Public opinion polling on abortion also shows the benefit of overturning Roe and Doe is uncertain. On the one hand, the majority of Americans favor either restricting abortion to being “legal in a few circumstances” or making it “illegal in all circumstances,” and almost three in four favor at least limiting abortion to the first trimester. On the other hand, there are only 11 states in which a clear majority of residents oppose legalized abortion, and those states account for 64,405 abortions, or about 7 percent of the total. Support for legal abortion exceeds 50 percent in 28 states and the District of Columbia, including the abortion hotbeds of California, Florida and New York, and is nearly 50 percent in 11 other states. Those 39 states accounted for 836,000 abortions in 2012, or 93 percent of the total. While it’s likely many of those 39 states will enact some additional restrictions on abortion, it is clear that overturning Roe‘s abortion cases is only a small step on the way to ending abortion.

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Even if pro-life or Republican majorities are able to prohibit abortion in some states, that does not mean the abortion rate of those states will drop to zero. Abortion is constitutionally prohibited in Ireland, for example, but every year an estimated 3,400 to 4,000 Irish women travel abroad to abort their children. For comparison, 5,899 abortions were performed in 2015 in Alabama, which has a population similar to Ireland’s.

It’s not hard to imagine abortion-related travel agencies springing up in red states. In Europe, activists provide surgical abortions on boats and deliver abortion pills by drone. At Human Coalition, we recently had a client who purchased abortion pills from a drug dealer who sourced the pills from Mexico. We’ve also heard of women seeking to overdose on vitamins to end the life of a preborn child.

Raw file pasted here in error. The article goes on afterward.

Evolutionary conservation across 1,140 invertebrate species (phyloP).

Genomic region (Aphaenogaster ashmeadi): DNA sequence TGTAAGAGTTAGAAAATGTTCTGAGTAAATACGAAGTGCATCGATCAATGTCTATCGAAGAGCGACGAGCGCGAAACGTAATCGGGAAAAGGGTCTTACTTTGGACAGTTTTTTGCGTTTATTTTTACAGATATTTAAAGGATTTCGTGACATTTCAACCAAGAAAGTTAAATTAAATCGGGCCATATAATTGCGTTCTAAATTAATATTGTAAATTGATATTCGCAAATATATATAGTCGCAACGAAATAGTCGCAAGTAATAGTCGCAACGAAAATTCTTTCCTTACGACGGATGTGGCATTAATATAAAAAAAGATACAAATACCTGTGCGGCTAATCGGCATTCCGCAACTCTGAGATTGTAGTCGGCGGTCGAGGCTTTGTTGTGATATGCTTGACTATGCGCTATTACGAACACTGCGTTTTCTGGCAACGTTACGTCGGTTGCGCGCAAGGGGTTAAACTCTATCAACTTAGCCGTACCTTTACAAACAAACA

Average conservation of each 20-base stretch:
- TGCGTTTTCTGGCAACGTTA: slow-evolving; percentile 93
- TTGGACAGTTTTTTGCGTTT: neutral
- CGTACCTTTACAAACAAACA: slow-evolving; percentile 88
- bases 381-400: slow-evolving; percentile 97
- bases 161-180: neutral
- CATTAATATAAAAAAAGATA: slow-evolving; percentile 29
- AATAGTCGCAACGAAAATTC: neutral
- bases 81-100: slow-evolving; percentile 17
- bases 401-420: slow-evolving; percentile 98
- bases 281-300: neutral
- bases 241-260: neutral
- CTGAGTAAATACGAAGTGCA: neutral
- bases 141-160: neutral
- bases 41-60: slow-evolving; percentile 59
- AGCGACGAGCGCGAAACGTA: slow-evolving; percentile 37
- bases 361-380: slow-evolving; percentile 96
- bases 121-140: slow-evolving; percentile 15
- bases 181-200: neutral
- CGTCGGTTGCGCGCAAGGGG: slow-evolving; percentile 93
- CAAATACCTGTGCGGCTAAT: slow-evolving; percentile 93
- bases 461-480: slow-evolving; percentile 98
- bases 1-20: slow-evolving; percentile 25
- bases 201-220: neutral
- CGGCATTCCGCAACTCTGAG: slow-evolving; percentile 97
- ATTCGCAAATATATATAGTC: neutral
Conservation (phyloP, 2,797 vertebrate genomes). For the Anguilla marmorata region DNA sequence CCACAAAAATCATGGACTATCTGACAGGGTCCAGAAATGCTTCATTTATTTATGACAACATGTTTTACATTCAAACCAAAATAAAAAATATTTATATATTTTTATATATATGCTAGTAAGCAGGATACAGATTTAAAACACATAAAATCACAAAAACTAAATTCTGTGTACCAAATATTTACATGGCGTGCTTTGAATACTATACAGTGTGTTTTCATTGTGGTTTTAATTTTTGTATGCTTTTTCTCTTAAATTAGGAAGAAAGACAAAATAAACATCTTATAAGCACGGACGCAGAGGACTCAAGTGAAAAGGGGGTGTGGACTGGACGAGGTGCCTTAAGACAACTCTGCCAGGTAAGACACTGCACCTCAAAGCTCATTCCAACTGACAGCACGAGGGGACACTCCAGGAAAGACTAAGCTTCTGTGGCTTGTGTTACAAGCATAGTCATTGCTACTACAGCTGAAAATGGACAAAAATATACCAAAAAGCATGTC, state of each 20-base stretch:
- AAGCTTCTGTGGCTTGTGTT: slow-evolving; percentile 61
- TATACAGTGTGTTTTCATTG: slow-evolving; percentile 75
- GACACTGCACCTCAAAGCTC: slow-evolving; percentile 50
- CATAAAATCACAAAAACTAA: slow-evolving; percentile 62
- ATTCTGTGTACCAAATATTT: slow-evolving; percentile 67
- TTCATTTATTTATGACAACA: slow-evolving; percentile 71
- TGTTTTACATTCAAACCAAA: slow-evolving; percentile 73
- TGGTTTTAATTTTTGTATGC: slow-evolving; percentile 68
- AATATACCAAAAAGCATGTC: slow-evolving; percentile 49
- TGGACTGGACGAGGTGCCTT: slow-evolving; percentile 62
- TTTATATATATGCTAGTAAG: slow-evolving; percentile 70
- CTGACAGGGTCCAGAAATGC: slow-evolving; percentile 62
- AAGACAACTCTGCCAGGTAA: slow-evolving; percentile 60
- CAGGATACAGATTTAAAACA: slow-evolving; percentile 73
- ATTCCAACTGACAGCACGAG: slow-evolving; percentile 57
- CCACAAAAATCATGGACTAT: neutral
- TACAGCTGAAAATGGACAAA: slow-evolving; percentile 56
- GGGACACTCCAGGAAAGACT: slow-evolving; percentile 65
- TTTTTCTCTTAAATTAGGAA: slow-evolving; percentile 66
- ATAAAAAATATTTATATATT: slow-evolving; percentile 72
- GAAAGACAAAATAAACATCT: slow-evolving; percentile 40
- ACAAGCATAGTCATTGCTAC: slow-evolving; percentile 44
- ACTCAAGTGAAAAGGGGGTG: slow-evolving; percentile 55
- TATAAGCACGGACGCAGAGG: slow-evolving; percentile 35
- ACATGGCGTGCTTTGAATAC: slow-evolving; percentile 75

These data demonstrate that if the goal is to end abortion, overturning Roe and defunding Planned Parenthood are excellent starting points, but they are not the end-game. Based on our experience serving abortion-determined women and factoring in the number of women who have miscarriages, we estimate there are about 1.4 million women who actively seek out an abortion each year. This community is largely unreached and unserved by the existing pro-life community (as well as by government policy). Pro-life organizations must become effective at reaching these abortion-determined neighbors and addressing the circumstances that are driving them to seek an abortion.

Reaching abortion-determined women is tough work. More than 90 percent of our clients are abortion-determined, and our work is an emotionally grueling experience on a daily basis for our caregivers, since the majority of the clients they serve will go on to have an abortion. We’ve worked with pro-life organizations who became overwhelmed at the difficulty and expense of working with this type of client and explicitly choose to work instead with women who aren’t intent on abortion.

Serving any woman with an unplanned pregnancy is honorable work. But abortion-determined women, and sometimes their families and partners, are the ones we must reach to end abortion. These women and their very real, very complicated needs can’t be left behind in our rush to celebrate high-profile successes.

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Colin LeCroy is associate general counsel at Human Coalition. Az Rahlouni is the research and optimization lead at Human Coalition.

If you would like to write an op-ed for the Washington Examiner, please read our guidelines on submissions here.